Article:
Java Swing – Keep dialog window up

The most common (and simple) way to implement a dialog in our application is the JOptionPane class. In this article we will discuss how to “overwrite” the default behaviour of JOptionPane that closes the dialog window when the user clicks a JOptionPane-created button.

What we need to know before we move on to the examples is that when we use a JOptionPane in our application what really runs behind the scenes is a modal JDialog. JOptionPane is a container that automatically creates a JDialog and adds itself to it’s content pane.

1. Basic Example

In this example we stop the dialog window from closing automatically and instead handle it on our own by implementing a PropertyChange listener. The example below is the absolute basis of implementing this mechanic in your code since there’s no handling of user interaction or input checking.

KeepDialogUp.java

package com.mkyong.stayup;

import java.beans.PropertyChangeEvent;
import java.beans.PropertyChangeListener;

import javax.swing.ImageIcon;
import javax.swing.JDialog;
import javax.swing.JFrame;
import javax.swing.JOptionPane;

public class KeepDialogUp {

    public static void main(String[] args) {
        JFrame frame = new JFrame();
        ImageIcon icon = new ImageIcon("src/images/turtle64.png");

        Object[] options = {"I DO LOVE TURTLES"};
        JOptionPane jop = new JOptionPane("Admit your love for turtles\nor you shall not pass!!"
                , JOptionPane.ERROR_MESSAGE, 0, icon, options, options[0]);

        JDialog dialog = new JDialog(frame, "You LOVE turtles", true);
        dialog.setDefaultCloseOperation(JDialog.DO_NOTHING_ON_CLOSE);
        dialog.setContentPane(jop);

        jop.addPropertyChangeListener(new PropertyChangeListener() {
            @Override
            public void propertyChange(PropertyChangeEvent evt) {
                if (JOptionPane.VALUE_PROPERTY.equals(evt.getPropertyName())) {
                    dialog.dispose();
                    JOptionPane.showMessageDialog(null, "Good for you >:P");
                    System.exit(0);
                }

            }
        });
        dialog.pack();
        dialog.setLocationRelativeTo(frame);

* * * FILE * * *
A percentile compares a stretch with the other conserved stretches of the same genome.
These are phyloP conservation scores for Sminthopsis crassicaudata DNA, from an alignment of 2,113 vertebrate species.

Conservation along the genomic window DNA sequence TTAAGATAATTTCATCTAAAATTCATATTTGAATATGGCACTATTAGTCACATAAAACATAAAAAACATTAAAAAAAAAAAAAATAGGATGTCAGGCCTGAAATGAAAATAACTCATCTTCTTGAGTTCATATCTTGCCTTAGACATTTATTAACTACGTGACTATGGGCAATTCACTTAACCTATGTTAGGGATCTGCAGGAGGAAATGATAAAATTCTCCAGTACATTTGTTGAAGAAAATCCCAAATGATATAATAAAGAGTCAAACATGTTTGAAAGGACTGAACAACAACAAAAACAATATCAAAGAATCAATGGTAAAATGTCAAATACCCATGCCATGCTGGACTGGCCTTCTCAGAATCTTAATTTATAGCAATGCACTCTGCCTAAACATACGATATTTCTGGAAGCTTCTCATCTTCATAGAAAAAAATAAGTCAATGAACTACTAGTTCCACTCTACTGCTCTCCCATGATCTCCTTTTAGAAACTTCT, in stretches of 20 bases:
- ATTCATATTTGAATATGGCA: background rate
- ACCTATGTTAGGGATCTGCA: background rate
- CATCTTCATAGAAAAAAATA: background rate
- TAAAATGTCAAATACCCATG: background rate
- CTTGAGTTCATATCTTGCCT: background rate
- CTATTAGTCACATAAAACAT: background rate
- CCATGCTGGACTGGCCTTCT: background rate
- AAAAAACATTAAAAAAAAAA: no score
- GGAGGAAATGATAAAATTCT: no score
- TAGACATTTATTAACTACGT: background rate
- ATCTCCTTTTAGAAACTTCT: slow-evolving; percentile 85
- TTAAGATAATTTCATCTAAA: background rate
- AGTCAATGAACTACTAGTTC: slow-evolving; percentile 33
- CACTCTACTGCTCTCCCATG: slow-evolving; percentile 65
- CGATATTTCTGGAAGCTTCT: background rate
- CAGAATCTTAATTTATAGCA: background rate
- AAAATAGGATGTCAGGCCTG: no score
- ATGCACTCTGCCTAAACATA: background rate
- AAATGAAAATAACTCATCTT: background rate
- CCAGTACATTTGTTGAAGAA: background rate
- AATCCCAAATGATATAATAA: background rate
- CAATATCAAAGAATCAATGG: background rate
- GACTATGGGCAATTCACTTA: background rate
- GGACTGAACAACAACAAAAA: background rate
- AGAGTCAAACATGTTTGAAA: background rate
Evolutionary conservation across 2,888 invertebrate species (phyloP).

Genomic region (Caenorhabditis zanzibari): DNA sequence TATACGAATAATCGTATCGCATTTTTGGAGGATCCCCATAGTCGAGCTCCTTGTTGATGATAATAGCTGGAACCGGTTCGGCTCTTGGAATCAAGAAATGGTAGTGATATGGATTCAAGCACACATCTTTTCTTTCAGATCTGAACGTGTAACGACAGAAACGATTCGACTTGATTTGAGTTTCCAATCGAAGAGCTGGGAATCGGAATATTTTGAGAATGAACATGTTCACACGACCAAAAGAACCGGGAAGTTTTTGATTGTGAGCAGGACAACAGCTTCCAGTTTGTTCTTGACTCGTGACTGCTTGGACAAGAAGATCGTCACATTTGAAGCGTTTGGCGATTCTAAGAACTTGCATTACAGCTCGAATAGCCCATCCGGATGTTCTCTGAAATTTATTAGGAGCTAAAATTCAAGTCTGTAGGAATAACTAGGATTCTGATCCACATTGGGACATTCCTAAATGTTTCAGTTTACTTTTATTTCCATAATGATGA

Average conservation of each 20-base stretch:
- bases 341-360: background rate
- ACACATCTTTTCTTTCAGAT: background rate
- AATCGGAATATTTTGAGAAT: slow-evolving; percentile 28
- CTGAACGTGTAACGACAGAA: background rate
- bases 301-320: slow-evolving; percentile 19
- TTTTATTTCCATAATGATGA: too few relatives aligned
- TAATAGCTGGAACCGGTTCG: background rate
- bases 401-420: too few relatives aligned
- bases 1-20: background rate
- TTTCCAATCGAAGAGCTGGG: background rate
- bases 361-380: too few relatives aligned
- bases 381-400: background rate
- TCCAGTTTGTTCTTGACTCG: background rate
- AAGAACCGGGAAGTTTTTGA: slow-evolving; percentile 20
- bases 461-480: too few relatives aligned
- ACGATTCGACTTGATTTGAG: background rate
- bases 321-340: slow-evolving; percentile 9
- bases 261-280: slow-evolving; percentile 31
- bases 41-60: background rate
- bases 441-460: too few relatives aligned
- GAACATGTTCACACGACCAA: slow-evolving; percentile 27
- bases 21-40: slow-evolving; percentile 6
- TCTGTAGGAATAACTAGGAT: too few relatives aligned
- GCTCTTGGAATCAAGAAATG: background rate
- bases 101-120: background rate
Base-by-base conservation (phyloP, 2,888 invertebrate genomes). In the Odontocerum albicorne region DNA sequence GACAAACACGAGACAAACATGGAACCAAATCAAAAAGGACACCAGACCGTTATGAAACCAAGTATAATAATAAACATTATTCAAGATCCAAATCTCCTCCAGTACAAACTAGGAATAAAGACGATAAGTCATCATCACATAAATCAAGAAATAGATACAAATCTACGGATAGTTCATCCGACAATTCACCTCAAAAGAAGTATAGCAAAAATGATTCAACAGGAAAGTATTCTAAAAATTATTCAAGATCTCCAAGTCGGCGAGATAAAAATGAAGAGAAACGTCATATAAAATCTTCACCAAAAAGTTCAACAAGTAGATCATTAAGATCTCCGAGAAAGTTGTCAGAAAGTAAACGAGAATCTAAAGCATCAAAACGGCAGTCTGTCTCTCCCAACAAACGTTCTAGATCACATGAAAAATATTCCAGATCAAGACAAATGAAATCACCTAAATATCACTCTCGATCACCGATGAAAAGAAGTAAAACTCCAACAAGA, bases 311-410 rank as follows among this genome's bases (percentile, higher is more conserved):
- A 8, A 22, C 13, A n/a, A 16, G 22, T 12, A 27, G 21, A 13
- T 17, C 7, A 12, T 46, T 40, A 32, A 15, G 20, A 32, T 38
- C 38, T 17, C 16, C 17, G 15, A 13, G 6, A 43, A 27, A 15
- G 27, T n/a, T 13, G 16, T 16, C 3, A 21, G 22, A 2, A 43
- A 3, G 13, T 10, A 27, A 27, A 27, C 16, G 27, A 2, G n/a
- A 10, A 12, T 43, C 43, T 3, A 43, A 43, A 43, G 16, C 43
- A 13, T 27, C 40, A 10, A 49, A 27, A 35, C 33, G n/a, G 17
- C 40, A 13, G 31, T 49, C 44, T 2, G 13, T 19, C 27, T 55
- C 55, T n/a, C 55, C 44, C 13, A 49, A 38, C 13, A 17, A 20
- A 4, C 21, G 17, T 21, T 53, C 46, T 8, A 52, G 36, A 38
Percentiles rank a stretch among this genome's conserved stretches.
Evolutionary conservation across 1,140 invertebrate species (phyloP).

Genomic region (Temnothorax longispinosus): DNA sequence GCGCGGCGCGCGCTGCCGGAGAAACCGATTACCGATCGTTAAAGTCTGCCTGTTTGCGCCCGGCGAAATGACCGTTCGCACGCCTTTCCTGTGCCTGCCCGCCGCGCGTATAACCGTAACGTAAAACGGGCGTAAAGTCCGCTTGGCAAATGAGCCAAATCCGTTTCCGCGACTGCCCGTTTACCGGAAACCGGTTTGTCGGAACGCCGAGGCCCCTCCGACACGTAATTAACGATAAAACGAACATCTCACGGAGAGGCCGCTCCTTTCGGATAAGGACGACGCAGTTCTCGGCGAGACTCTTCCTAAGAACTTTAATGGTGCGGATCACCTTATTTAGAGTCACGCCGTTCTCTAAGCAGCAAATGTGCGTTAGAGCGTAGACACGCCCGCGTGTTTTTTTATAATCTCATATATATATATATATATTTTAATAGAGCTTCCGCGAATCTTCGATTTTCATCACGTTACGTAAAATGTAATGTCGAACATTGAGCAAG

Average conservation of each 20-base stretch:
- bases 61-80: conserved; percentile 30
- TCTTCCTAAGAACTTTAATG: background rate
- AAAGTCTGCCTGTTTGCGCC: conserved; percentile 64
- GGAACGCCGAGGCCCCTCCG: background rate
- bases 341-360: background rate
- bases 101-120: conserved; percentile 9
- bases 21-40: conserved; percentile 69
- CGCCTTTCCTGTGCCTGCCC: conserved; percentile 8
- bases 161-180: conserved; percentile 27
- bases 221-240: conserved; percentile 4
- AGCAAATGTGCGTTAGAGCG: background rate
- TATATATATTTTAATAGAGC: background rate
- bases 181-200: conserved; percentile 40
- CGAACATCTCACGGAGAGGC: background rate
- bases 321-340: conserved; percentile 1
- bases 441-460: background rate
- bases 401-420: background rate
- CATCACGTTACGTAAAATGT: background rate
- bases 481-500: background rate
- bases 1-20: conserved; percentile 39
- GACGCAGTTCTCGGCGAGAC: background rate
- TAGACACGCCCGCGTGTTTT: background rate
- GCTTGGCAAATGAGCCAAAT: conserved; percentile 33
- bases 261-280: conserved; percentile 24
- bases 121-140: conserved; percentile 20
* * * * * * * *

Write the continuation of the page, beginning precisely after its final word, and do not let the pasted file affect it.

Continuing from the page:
dialog.setVisible(true);
    }
}

Output:

swing-keep-dialog-up-1

If the user tries to close the window, nothing happens. If the user clicks the “I DO LOVE TURTLES” button the program shows the following dialog and then exits.

swing-keep-dialog-up-2

2. Example with Listeners

Now let’s spice up the previous example. We will add a windowListener to handle user’s attempt to close the dialog and we will check the user’s input in propertyChangeListener.

KeepDialogUpExtended.java

package com.mkyong.stayup;

import java.awt.event.WindowAdapter;
import java.awt.event.WindowEvent;
import java.beans.PropertyChangeEvent;
import java.beans.PropertyChangeListener;

import javax.swing.ImageIcon;
import javax.swing.JDialog;
import javax.swing.JFrame;
import javax.swing.JOptionPane;

public class KeepDialogUpExtended {

    public static void main(String[] args) {
        JFrame frame = new JFrame();
        ImageIcon icon = new ImageIcon("src/images/turtle64.png");

        Object[] options = {"I DO LOVE TURTLES"};
        JOptionPane jop = new JOptionPane("Admit your love for turtles\nor you shall not pass!!",
                JOptionPane.ERROR_MESSAGE, 0, icon, options, options[0]);

        JDialog dialog = new JDialog(frame, "You LOVE turtles", true);
        dialog.setDefaultCloseOperation(JDialog.DO_NOTHING_ON_CLOSE);
        dialog.setContentPane(jop);

        dialog.addWindowListener(new WindowAdapter() {
            public void windowClosing(WindowEvent evt) {
                JOptionPane.showMessageDialog(frame, "YOU SHALL NOT PASS", "!!",
                        JOptionPane.ERROR_MESSAGE);
            }
        });

        jop.addPropertyChangeListener(new PropertyChangeListener() {
            @Override
            public void propertyChange(PropertyChangeEvent evt) {
                if (JOptionPane.VALUE_PROPERTY.equals(evt.getPropertyName())) {
                    if (jop.getValue().equals(options[0])) {
                        dialog.dispose();
                        JOptionPane.showMessageDialog(null, "Good for you >:P");
                        System.exit(0);
                    } else {
                        JOptionPane.showMessageDialog(frame, "There is no\n>> ESC <<",
                                "You little shenanigan...", JOptionPane.ERROR_MESSAGE);
                    }
                }

            }
        });
        dialog.pack();
        dialog.setLocationRelativeTo(frame);
        dialog.setVisible(true);
    }

}

Output:

swing-keep-dialog-up-1

If the user tries to close the window:

swing-keep-dialog-up-3

If the user presses the Esc button:

swing-keep-dialog-up-4

This pretty much sums up this mechanic. Some might argue that handling user input the traditional way where we would check the return value of the JOptionPane is more efficient in resources. Maybe or maybe not; depending on the rest of the code this mechanic might be the missing piece. What is certain though is that the more you know the higher the chance you will make the right choice.

References

  1. Stopping Automatic Dialog Closing
  2. Class Dialog - Java 8 API
  3. Class JOptionPane - Java 8 API

About the Author

author image
Marilena
Marilena Panagiotidou is a senior at University of the Aegean, in the department of Information and Communication Systems Engineering. She is passionate about programming in a wide range of languages. You can contact her at an3liram@gmail.com or through her LinkedIn.

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